Wylie, Chris, Jonathan, and Wolfgang and are in the house as eaters, with Wolfgang playing double duty as a judge. Tesar is having risotto failure premonitions. Risotto is just not something you should cook on Top Chef. It’s too risky. 

Josie is excited. She has made chicken. Stefan has made soup and sandwich. Tesar has an umami risotto. Waxman calls Josie’s chicken B-O-R-I-N-G. Go and have chicken at Barbuto in NYC. Not boring at all, and 1/4 of the price of other nomadic birds, though rumor has it they are stellar as well and serve two. The lunch special that Stefan has prepared gets half and half reviews… soup good, sandwich is a oily gut bomb. Tesar’s risotto is kind of ho-hum right out of the gate, and he is blaming the pot. Josh is trying to find a chinois and getting all up in arms about it. Lizzie is having a bad scallop experience that I can relate to. They serve. Sheldon has made beef carpaccio, Lizzie has cooked scallops that suck, Josh has cooked pork. The judges finally like Josh’s pork. Sheldon’s carpaccio is a messy mess. Lizzie’s scallops are dubious, as Wolfgang says. Lizzie ain’t happy. 

Next trio: Brooke has a salmon plate with forbidden rice, Kristen has a pot pie all modernized, Micah has a duck plate with polenta. Micah excelled except the marriage of miso and polenta is not a cross-cultural winner in any of the judges' minds. Kristen is kicking butt. Even Waxman is loving it, but OMG Cosentino’s plate is incomplete. Brooke can make a salmon plate with pea puree. They likey. 

So the tops are Josh, John, Kristen, Lizzie and Brooke. Josh, Kristen, and Brooke served the best food of the day and the other two the worst. Kristen continues her run and makes the $15,000. She will also be appearing in every freezer aisle from coast to coast. 

John is still defensive about his risotto. That pan is killing this guy. Josh takes the knife handle and twists. Lizzie hated those scallops and they hated her. Not a happy dish. She is very unhappy with this and wants to be somewhere else.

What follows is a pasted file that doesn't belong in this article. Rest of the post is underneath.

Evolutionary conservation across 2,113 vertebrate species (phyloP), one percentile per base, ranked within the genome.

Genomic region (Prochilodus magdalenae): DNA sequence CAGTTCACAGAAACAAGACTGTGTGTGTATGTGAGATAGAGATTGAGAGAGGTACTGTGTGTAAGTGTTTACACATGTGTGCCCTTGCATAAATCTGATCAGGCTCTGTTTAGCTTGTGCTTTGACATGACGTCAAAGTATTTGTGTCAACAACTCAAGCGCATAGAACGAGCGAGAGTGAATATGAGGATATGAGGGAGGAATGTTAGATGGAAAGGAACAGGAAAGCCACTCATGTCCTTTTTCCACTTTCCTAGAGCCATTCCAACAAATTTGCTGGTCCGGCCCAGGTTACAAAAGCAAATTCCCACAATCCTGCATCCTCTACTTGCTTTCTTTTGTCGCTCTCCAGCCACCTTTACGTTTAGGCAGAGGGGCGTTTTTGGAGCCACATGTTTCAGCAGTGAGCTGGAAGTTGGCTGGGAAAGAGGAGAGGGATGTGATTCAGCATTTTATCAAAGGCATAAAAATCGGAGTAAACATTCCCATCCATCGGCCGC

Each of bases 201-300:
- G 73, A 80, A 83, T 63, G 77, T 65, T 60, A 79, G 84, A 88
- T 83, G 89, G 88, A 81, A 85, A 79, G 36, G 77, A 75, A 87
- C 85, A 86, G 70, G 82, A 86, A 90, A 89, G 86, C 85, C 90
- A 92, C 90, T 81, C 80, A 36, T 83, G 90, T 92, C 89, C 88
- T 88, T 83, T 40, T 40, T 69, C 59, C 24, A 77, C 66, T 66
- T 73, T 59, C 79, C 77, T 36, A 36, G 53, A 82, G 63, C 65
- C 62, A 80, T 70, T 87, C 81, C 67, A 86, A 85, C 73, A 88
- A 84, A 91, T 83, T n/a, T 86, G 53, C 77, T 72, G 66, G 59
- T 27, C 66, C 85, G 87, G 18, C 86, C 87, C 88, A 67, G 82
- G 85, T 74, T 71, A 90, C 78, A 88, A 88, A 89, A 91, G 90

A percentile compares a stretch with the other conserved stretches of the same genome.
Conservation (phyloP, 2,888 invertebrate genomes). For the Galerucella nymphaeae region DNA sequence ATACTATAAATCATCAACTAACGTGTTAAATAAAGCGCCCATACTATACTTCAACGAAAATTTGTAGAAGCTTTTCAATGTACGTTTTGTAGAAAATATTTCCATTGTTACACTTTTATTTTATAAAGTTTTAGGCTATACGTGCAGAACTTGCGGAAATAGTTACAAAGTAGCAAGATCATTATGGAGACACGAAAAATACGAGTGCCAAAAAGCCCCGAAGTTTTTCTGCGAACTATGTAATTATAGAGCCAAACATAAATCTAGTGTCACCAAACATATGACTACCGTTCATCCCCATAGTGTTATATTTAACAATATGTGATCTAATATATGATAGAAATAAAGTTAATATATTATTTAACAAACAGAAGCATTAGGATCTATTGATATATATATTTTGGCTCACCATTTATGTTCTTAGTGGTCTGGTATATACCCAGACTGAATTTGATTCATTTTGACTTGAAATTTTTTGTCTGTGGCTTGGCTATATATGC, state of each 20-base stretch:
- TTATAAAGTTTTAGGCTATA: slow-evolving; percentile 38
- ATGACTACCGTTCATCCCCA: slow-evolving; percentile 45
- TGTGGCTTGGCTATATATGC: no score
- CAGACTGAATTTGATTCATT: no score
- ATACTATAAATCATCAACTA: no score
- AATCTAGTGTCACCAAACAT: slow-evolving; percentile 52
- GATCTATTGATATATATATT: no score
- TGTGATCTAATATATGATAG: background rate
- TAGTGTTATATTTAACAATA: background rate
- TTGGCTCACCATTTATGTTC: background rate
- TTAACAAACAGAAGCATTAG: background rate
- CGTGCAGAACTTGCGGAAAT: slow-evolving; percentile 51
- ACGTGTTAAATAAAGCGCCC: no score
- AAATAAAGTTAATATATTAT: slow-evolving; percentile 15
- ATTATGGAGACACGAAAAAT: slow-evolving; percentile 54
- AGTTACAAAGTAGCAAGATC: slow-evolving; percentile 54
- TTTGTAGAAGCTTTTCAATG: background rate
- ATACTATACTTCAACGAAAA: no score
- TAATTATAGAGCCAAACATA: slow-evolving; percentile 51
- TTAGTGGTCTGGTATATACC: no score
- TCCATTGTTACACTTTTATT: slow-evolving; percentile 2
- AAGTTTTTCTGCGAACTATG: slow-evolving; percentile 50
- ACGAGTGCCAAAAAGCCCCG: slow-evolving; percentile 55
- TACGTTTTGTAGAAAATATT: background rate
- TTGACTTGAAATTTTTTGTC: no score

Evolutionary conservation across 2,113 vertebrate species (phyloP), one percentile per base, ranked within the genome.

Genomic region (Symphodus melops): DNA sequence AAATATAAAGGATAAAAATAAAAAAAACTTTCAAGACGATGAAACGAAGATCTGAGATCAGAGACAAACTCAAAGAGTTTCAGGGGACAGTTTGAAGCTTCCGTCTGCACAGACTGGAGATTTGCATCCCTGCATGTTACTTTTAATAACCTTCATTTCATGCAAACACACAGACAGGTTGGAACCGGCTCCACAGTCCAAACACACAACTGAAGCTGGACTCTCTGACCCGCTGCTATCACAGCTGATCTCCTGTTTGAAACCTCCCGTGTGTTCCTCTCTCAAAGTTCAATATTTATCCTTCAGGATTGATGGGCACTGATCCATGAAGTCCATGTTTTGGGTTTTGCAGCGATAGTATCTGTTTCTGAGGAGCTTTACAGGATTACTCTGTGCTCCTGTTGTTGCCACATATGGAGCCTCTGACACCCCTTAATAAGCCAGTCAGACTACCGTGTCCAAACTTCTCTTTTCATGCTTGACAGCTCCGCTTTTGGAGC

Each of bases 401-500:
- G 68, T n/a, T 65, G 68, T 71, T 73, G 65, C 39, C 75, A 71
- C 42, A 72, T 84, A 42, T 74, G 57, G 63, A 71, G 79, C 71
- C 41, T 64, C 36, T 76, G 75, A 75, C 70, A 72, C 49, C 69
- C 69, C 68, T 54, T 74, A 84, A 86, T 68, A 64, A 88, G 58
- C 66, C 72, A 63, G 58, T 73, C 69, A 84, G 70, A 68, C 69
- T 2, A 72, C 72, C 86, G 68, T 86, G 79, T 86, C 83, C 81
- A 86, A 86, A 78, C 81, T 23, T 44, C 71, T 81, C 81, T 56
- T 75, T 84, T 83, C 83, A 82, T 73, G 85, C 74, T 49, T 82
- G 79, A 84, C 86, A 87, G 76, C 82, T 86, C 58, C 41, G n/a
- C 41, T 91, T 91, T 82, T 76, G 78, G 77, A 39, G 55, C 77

Hook is that they will now compete head-to-head to fix the memorable moment from this season, the one where I got to skewer CJ for his burger. Here we go. 

The burger battle is 45 minutes long and they get right to cooking. Tesar threatens to steal all the pickles, but even he can’t stoop that low. 

They both make pretty great burgers, but John Tesar/Jimmy Sears goes home. They both look tired. Onwards. Lizzie, keep on with your badass self. Tesar, it’s been a hoot. You’re a great chef. Cheer up.


Richard: "Gregory Had the Better Ideas"

Richard Blais explains why Mei Lin won, and why we'll definitely be hearing from Gregory Gourdet soon.

The finale of Top Chef is the one absolute every season. Make the best meal of your life, in a multi-course tasting format for a room of the "who's who" in the culinary industry.

If you get to the finals, it's the type of thing you can prepare for. Every finalist should have a few four to five course menus floating around their heads, including a dessert, and all complete with options and Plan B's transcribed to their moleskins. And although the knowledge of what's coming is helpful, the format does not play to every chef's strengths.

There aren't too many restaurants committed to such meal services. Which means less chefs experienced with how to "write" and execute them. A progressive meal has to have a certain flow about it. And even the stereotypical versions of the "menu degustation" could force a contestant into cooking a dish that's not in their wheelhouse, for instance a straight forward fish course because "it belongs there."